What has been your favorite part of the program so far?

I really liked Professor Tjossem’s class, Earth Systems and Environmental Politics, Policy, and Management. The science classes are more aligned with my background and quite straightforward, more about learning and applying. Professor Tjossem’s class is getting me to think differently than I’m used to, and I really like that. We’re talking a lot about the idea of governance and the different aspects that go into it, the science, policymakers, other stakeholders, ultimately dissecting all the pieces that go into the policy in a very practical way. Learning through applied examples and real-world experiences is particularly helpful; it’s not just an introductory overview class and it’s not too specific on one topic, it’s a well-rounded and pragmatic approach on Environmental Policy.

What are you most hoping to get out of your time at Columbia?

Emily at Jamaica Bay during a recent ESP Ecology Field Trip

Emily at Jamaica Bay during a recent ESP Ecology Field Trip

I’m excited to learn applied policy skills and effective ways of communicating science to policy-makers and the public. I have a background in science, but specifically in geological sciences, so I’m enjoying learning more about chemistry, climatology, and all the other environmental sciences this summer. Mostly, I want to spend my year here being exposed to different ideas, expanding in a new direction.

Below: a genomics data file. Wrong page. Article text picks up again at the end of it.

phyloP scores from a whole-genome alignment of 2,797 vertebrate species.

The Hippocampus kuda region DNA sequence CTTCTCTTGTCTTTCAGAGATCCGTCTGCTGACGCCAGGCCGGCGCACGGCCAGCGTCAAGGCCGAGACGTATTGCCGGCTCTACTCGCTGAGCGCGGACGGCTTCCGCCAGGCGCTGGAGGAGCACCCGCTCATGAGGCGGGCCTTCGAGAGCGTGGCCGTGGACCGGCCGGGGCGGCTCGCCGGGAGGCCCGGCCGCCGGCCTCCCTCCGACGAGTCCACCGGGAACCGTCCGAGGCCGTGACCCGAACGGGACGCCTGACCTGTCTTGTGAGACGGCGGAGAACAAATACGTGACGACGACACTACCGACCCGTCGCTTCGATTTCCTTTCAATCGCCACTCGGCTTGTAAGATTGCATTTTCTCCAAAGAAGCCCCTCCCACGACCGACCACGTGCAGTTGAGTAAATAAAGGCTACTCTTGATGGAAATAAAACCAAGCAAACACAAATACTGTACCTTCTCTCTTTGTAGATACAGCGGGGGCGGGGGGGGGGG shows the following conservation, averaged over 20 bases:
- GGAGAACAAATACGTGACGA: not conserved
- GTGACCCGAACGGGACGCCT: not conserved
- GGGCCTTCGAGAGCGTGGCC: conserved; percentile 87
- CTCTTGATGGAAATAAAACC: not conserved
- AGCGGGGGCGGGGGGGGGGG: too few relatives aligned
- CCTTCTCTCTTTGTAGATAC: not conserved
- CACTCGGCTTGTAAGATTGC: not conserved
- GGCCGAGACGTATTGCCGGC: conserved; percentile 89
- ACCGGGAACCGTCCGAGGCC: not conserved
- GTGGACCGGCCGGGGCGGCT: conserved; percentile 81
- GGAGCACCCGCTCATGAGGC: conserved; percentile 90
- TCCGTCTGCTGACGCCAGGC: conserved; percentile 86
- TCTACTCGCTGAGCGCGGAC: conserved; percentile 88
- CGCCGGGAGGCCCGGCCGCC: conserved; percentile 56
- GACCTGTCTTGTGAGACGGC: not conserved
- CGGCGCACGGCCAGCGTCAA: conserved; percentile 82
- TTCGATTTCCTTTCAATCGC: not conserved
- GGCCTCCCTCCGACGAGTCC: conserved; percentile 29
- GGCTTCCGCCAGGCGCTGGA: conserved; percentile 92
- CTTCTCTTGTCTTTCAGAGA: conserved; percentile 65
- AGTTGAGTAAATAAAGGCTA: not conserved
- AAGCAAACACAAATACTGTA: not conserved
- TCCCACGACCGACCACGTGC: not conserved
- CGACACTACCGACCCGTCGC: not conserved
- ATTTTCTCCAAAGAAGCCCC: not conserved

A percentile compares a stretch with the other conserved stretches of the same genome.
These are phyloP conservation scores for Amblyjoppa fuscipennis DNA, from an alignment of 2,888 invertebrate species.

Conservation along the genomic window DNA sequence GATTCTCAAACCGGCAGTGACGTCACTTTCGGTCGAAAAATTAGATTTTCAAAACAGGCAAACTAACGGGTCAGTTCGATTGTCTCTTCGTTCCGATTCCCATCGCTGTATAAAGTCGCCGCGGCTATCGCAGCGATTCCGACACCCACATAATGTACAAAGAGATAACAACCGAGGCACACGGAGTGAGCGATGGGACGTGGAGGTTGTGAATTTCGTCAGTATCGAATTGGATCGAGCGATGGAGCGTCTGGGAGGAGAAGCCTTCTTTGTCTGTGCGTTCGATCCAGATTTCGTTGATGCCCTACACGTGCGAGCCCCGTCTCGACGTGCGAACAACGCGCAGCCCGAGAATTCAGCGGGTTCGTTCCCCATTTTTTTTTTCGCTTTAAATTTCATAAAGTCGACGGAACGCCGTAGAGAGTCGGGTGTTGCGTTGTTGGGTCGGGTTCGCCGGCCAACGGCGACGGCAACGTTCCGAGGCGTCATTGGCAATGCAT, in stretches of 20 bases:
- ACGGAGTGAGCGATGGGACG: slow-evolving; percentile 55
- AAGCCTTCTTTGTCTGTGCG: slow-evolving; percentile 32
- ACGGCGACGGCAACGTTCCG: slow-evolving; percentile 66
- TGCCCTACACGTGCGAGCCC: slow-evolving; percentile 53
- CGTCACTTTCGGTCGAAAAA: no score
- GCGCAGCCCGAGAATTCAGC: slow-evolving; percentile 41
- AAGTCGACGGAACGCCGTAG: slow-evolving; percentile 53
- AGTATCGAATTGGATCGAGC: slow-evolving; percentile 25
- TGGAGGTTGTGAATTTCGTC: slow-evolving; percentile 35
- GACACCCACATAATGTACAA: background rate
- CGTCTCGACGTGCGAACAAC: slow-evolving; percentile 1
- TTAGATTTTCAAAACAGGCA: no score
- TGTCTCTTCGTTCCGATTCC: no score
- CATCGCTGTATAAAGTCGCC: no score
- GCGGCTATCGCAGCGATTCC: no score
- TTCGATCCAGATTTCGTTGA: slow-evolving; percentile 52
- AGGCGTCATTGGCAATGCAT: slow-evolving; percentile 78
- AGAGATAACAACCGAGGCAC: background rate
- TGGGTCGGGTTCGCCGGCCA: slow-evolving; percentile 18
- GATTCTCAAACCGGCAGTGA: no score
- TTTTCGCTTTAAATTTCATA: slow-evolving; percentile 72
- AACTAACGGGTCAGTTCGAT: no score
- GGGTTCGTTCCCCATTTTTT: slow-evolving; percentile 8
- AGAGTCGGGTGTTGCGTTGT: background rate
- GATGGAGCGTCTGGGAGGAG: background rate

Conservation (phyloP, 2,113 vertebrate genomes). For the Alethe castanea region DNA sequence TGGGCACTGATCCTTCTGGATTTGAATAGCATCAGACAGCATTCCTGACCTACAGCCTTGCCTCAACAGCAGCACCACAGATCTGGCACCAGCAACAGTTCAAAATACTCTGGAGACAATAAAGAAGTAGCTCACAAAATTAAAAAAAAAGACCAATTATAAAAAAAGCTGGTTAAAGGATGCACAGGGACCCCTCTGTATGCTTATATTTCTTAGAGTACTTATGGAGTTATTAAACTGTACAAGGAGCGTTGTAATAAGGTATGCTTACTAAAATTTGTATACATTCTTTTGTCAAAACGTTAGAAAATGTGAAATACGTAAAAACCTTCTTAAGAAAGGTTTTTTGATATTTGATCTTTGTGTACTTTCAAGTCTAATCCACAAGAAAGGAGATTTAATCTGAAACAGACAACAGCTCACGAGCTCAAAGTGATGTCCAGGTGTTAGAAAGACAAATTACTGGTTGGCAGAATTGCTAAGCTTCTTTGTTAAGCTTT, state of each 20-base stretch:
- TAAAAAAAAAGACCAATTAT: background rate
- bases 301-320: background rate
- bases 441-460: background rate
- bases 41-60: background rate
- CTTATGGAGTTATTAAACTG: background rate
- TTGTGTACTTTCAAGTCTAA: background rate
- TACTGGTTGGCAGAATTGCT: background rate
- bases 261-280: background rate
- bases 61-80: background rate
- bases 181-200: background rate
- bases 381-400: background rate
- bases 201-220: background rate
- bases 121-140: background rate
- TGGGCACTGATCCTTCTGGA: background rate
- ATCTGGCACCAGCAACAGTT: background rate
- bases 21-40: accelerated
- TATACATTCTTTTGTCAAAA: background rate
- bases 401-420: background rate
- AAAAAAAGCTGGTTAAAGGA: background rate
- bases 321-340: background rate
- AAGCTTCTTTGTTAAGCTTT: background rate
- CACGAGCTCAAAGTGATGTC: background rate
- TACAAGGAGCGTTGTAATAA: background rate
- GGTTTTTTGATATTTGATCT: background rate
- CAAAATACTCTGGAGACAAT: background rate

Seeing the perception of the oil industry has been really eye-opening for me. People treat it like a monolith, but there are many roles and positions within the industry. I worked as a scientist, which was quite different from the business end, and the idea of not being an upstanding and professional scientist is absolutely foreign to me and everyone I worked with, because if the science isn’t good, the business decision based on that science isn’t good. It’s very different within the industry, depending on where you sit. Most people aren’t at the upper-level echelon making the big decisions, which is somewhat contrary to what I think most people believe.

Beyond the classes, I’m interested in joining student activity groups and developing a network of sustainability professionals. When I was working, I wasn’t a big networker and you really have to go out of your way to meet people and attend relevant lectures. I also really enjoy community service projects, so I’m hoping to participate in some projects in New York City with my ESP cohort.

What are your goals after the program?

After ESP, I’d like to stay on the East Coast and implement sustainable energy policies. I like the idea of providing a resource, and dealing with energy. The geopolitics are really interesting to me, but constantly traveling around the world to work can be really challenging. I’m still very interested in energy, but I’m looking at it through a different lens now.  I’m considering positions at the municipal or state level, applying the policy at the boots-on-the-ground level, or maybe an NGO. After spending seven years in Houston, I’m also looking forward to being closer to my family in New Jersey.

What do you think is the greatest challenge for sustainability professionals today?

In my experience, when you are implementing something new, it is particularly challenging to get a project completed because of the last step of reticence. It’s an issue in any industry, certainly at my old job, where often you can have everything set up but this reticence from the status quo prevents you from making it over the hurdle to implement your goal. I see a lot of great ideas, but the process of making these ideas work in a particular context is the biggest challenge. How do we get people to care? How do we translate this concern into action? People sometimes want to recycle, but their communities don’t have the right infrastructure to do so. It’s that last step, of making sure the follow through is complete–and it’s usually not simple.